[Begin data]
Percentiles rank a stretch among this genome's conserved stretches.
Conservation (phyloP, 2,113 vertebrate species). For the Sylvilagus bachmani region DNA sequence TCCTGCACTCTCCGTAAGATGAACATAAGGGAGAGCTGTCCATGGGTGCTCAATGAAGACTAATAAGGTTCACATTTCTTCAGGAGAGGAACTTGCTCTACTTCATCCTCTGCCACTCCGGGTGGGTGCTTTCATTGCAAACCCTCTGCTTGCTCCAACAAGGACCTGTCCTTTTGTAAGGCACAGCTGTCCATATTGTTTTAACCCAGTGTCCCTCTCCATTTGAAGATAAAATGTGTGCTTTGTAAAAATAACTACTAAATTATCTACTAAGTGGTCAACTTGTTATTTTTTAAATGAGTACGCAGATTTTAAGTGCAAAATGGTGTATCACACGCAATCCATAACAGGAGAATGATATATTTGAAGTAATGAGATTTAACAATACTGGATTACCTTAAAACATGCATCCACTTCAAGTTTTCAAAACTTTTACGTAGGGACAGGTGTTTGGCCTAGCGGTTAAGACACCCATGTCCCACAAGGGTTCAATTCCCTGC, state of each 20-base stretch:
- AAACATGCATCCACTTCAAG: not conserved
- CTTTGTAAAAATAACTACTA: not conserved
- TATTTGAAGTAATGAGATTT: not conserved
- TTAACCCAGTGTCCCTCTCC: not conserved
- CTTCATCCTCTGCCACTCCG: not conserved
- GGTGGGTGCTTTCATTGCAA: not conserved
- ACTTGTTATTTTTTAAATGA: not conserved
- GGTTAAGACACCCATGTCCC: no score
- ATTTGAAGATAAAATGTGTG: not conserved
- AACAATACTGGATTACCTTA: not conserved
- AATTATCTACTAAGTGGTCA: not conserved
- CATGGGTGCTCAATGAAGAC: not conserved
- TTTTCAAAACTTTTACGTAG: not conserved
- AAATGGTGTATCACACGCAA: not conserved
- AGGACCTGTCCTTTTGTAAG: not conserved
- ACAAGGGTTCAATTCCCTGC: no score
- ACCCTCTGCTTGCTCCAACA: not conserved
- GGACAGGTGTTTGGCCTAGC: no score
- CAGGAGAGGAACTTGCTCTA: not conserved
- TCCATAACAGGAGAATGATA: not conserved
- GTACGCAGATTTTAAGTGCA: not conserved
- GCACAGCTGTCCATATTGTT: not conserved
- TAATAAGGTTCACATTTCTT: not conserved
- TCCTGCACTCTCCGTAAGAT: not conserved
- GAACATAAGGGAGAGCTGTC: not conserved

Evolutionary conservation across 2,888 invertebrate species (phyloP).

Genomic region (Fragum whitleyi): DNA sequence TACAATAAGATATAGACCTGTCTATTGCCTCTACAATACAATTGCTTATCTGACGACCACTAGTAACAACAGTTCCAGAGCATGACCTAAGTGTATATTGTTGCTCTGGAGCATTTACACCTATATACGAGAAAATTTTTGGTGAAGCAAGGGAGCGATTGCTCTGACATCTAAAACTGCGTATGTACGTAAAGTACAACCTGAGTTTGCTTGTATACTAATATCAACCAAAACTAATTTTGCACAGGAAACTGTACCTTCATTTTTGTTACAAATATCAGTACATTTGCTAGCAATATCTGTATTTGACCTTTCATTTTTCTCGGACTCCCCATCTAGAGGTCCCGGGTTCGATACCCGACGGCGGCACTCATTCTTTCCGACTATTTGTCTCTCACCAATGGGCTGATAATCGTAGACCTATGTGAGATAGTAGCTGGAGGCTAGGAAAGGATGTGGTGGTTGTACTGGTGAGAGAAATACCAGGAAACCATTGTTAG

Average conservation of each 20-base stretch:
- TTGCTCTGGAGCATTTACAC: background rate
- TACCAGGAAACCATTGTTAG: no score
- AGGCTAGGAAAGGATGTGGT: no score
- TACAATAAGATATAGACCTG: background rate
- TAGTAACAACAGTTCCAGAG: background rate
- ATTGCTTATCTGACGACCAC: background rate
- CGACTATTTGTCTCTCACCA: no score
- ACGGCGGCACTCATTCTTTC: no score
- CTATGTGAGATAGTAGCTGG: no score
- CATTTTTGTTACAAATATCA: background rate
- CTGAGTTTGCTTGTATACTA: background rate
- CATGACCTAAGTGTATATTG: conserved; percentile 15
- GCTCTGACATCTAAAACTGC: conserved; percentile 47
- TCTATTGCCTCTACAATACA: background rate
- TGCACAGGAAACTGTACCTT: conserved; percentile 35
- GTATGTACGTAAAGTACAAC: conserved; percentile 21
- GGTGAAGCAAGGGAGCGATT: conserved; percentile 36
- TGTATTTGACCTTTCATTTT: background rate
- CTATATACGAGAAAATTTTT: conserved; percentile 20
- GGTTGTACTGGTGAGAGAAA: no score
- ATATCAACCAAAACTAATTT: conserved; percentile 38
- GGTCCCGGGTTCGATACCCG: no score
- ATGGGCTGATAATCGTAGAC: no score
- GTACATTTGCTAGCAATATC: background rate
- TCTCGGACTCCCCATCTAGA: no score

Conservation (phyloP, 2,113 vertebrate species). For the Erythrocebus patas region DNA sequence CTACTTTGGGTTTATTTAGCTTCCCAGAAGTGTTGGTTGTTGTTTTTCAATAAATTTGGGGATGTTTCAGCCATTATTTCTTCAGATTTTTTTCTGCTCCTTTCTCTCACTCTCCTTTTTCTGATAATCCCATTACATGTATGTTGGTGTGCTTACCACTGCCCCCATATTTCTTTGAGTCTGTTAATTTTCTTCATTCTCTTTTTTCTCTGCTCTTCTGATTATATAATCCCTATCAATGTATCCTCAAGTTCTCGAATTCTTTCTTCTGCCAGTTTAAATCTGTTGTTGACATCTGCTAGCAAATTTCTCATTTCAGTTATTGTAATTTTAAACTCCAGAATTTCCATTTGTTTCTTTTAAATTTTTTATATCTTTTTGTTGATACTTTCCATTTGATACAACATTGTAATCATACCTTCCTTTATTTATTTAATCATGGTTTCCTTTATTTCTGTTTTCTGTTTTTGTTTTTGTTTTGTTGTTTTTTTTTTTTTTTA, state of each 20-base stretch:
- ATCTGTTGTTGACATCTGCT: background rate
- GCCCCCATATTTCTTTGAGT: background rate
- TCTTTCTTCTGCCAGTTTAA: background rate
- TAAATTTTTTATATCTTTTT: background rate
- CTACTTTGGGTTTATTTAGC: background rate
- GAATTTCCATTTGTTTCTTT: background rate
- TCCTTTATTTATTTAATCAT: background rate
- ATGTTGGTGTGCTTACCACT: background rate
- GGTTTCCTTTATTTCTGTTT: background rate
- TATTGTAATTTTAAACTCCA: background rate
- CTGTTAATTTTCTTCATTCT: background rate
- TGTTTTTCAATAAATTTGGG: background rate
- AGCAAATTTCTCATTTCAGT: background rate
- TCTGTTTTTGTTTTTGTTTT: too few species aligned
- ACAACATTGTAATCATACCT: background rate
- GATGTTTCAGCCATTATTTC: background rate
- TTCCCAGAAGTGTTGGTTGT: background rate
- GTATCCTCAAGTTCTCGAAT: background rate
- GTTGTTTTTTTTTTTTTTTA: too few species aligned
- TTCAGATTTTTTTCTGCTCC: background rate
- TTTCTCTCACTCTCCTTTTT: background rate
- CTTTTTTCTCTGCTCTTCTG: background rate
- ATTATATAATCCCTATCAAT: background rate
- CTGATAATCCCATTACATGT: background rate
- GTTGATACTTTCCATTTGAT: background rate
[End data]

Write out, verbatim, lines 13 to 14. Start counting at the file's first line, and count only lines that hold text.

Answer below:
- AATTATCTACTAAGTGGTCA: not conserved
- CATGGGTGCTCAATGAAGAC: not conserved